Friday, August 3, 2012

Purchasing Live Honeybees For Use In Apitherapy

Frankly, we have been puzzled lately by more frequent requests by people that offer to buy live bees for the purpose of practicing Apitherapy.  Usually, they want to purchase just five or six live worker bees to follow the practice of stinging themselves for the possible health benefits they can derive from the stings. Most beekeepers would think, ok, sure, why not? That is until you start thinking about the liability.

Although I have no argument about the practice, I always ask if they have consulted a medical doctor and if they know what they are doing. Bee venom can be very dangerous to people who are not guided by a registered Allergists or Apitherapists.

The good news is that they do not have to buy bees. Bees are abundant and available, if you know how to work with their behaviors. If you want to gather worker bees, simply put out a Petri sized dish, with a wash cloth liner, and pour in a mixture of honey and water. Honey will ferment quickly on its own if you don’t add water – experiment with the mixture considering evaporation and heat.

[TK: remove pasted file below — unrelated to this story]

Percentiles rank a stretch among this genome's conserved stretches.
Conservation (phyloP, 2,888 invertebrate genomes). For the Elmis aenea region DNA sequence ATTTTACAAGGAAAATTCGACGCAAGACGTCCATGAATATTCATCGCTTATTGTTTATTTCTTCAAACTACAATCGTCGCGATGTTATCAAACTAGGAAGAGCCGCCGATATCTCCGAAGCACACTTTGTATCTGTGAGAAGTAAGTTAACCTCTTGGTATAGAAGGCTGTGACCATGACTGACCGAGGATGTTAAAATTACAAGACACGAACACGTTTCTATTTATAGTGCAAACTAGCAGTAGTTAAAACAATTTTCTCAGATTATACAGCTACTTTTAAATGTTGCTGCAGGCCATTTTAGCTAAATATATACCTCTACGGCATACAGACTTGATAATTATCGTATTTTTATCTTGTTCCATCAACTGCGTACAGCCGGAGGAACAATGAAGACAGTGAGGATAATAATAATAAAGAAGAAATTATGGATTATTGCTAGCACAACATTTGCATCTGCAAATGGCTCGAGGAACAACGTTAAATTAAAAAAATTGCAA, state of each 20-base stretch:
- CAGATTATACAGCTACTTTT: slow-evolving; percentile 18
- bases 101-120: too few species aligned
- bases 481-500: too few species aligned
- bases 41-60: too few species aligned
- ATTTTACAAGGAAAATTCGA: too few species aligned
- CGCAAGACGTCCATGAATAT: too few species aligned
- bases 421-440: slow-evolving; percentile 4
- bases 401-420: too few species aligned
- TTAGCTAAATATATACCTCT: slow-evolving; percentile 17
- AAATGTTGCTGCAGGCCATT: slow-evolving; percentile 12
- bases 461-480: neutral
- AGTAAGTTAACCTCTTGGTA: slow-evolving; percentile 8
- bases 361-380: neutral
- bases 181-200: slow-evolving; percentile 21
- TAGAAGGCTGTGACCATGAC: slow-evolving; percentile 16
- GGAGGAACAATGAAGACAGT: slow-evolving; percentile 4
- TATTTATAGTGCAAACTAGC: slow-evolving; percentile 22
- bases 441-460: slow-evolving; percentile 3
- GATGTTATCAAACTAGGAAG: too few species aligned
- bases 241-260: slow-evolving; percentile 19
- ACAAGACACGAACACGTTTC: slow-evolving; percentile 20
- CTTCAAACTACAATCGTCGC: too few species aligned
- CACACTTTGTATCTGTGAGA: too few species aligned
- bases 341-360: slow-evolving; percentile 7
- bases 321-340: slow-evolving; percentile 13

Using the maxim from the movie “Field of Dreams: if you build it they will come,” in several hours, you should have bees at your mini feeding station. Next, simply put a wide mouthed jar over the station and, as the bees rise, simply remove the jar and cap it. Provide ventilation holes in the cap.

If you are having trouble attracting bees to your station, consider changing the mixture of honey and water, then, if it still does not work, use an old beekeeper’s trick to attract them quickly to a new commercial feeding station. Burn a little honeycomb in a 10oz can nearby.

Please remember, also, that dead bees can sting as long as they are wet and not dried out.

I hope this helps our apitherapy friends, please, just be careful.

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